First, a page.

A large chunk of the global economy now rests on public key cryptography. We generally agree that with long enough keys, it is infeasible to crack things encoded that way. Until such time as it isn’t, that is. Researchers published a paper a few years ago where they cracked a large number of keys in a very short amount of time. It doesn’t work on any key, as you’ll see in a bit, but here’s the interesting part: they used an undescribed algorithm to crack the codes in a very short amount of time on a single-core computer. This piqued [William Kuszmaul’s] interest and he found some follow up papers that revealed the algorithms in question. You can read his analysis, and decide for yourself how badly this compromises common algorithms.
The basis for public key cryptography is that you multiply two large prime numbers to form a product and post it publicly. Because it is computationally difficult to find prime factors of large numbers, this is reasonably secure because it is difficult to find those prime numbers that are selected randomly.
However, the random selection leads to an unusual attack. Public keys, by their very nature, are available all over the Internet. Most of them were generated with the same algorithm and random number generation isn’t actually totally random. That means some keys share prime factors and finding a common factor between two numbers isn’t nearly as difficult.
Continue reading “RSA Encryption Cracked Easily (Sometimes)”
Encryption is one of the pillars of modern-day communications. You have devices that use encryption all the time, even if you are not aware of it. There are so many applications and systems using it that it’s hard to begin enumerating them. Ranging from satellite television to your mobile phone, from smart power meters to your car keys, from your wireless router to your browser, and from your Visa to your Bitcoins — the list is endless.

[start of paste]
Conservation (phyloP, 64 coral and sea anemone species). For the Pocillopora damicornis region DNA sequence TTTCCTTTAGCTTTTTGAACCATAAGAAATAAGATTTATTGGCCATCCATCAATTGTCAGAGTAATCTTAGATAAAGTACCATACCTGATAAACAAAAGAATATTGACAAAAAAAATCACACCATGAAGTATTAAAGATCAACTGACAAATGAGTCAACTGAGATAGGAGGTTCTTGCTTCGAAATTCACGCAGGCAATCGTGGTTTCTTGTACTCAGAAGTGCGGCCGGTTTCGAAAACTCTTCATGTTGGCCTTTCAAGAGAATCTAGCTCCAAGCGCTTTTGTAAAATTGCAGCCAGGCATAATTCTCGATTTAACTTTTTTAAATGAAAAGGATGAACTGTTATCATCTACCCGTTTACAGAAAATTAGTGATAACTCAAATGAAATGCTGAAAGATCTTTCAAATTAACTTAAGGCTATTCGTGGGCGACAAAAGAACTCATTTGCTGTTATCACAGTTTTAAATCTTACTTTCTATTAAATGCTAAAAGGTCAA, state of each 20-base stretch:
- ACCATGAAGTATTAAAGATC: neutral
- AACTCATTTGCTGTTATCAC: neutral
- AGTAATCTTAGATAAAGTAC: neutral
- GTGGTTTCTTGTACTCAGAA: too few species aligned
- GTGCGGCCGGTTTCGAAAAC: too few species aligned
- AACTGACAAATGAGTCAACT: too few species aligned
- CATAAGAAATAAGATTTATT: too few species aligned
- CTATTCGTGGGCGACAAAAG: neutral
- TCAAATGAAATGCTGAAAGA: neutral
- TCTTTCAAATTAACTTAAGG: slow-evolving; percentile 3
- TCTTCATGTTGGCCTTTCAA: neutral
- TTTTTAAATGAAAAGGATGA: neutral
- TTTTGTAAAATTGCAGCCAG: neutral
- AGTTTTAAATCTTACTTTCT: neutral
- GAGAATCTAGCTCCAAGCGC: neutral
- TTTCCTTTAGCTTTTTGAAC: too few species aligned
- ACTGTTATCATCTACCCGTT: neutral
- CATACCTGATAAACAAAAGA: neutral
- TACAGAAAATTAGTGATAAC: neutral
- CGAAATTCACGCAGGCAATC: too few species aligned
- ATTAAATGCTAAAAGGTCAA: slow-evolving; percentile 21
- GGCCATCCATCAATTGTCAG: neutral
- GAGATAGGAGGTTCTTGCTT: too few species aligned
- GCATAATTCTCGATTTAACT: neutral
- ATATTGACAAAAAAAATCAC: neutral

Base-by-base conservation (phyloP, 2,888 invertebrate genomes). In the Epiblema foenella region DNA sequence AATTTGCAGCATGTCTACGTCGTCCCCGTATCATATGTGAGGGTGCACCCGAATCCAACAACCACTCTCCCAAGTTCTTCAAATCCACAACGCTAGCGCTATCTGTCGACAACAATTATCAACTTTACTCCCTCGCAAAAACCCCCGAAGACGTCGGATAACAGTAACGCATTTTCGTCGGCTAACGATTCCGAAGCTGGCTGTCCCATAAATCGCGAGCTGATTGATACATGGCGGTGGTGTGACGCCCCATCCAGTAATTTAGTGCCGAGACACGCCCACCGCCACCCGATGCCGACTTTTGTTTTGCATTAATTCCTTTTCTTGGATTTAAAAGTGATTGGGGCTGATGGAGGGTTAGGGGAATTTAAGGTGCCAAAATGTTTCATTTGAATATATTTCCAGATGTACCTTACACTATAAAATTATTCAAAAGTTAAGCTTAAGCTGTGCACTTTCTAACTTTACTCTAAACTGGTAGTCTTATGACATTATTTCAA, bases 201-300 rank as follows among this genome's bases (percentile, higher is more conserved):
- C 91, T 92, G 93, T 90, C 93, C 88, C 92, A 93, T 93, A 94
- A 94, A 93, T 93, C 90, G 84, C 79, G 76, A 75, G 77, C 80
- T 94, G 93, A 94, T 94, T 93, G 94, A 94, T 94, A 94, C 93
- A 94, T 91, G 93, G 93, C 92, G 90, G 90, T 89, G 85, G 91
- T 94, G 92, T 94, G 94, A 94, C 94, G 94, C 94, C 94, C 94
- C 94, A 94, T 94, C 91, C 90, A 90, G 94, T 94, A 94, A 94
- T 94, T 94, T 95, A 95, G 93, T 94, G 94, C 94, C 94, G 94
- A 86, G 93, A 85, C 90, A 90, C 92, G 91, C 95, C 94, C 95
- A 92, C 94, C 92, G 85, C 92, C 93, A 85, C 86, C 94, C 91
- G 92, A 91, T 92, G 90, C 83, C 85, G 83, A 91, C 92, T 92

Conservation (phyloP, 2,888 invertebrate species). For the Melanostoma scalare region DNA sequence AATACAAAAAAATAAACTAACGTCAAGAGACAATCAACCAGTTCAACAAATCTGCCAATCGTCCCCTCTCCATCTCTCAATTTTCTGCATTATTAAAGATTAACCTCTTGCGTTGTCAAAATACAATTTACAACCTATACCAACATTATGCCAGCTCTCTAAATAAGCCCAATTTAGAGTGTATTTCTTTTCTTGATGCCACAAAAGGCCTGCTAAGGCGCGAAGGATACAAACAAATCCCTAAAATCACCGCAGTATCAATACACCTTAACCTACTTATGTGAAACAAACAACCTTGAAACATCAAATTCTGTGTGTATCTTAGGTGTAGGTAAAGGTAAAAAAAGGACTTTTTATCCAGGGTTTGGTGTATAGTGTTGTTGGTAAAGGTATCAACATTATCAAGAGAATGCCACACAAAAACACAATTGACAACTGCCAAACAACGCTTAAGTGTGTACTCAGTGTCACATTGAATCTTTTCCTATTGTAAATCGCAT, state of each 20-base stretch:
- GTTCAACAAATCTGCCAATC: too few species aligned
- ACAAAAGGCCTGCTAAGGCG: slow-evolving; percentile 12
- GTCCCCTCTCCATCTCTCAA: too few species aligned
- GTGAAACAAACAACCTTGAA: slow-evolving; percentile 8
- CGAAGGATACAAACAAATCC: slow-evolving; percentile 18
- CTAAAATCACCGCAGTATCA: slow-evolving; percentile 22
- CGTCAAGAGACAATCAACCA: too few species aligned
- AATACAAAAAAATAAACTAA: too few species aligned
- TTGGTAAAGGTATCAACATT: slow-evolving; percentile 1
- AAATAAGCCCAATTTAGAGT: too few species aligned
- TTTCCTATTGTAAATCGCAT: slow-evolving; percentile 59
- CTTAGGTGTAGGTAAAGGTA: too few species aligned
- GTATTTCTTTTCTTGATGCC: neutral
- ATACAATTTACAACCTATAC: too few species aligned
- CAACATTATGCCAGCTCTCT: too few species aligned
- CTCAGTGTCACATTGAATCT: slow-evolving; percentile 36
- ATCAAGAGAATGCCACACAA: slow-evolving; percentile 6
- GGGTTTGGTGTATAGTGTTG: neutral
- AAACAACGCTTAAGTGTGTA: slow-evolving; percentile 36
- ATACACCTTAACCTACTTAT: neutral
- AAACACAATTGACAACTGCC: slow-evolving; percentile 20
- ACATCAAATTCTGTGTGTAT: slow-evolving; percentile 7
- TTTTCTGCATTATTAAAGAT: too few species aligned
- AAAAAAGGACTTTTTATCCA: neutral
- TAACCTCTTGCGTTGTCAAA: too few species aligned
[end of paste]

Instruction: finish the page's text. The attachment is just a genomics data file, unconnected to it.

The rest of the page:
One of the great breakthroughs in the history of encryption was the invention of public key cryptography or asymmetrical cryptography in the 70’s. For centuries traditional cryptography methods were used, where some secret key or scheme had to be agreed and shared between the sender and the receiver of an encrypted message.
Asymmetric cryptography changed that. Today you can send an encrypted message to anyone. This is accomplished by the use of a pair of keys: one public key and one private key. The key properties are such that when something is encrypted with the public key, only the private key can decrypt it and vice-versa. In practice, this is usually implemented based on mathematical problems that admit no efficient solution like certain integer factorization, discrete logarithm and elliptic curve relationships.
But the game changer is that the public key doesn’t have to be kept secret. This allows cryptography to be used for authentication — proving who someone is — as well as for encryption, without requiring you to have previously exchanged secrets. In this article, I’ll get into the details of how to set yourself up so that anyone in the world is able to send you an e-mail that only you can read.
Continue reading “Practical Public Key Cryptography”
Imagine a camera that took encrypted pictures. If your camera is stolen, the only thing on the memory card would be random data that can only be unlocked with a key. If you hire a photographer, those images cannot be copied without the key. At the very least, it’s an interesting idea made impressive because this actually exists.
[Doug] recently got his hands on a Samsung NX300, a nice camera for the price that conveniently runs Linux and is kinda open-sourced by Samsung. With special firmware, [Doug] created public/private key encryption for this camera, giving only the person with the private key the ability to unlock the pictures taken with this camera.
[Doug] started his build by looking at the firmware for this camera, figuring out how to take everything apart and put it back together. With a few modifications that included encryption for all images taken with this camera, [Doug] repackaged the firmware and upgraded the camera.
The encryption firmware is available on the site, but considering how easily [Doug] was able to make this hack happen, and a great walkthrough of how to actually do it raises some interesting possibilities. The NX300 is a pretty nice camera that’s a little bit above the Canon PowerShot cameras supported by CHDK. It also runs Linux, so if you’re looking for something cool to do with a nice camera, [Doug] has a very good resource.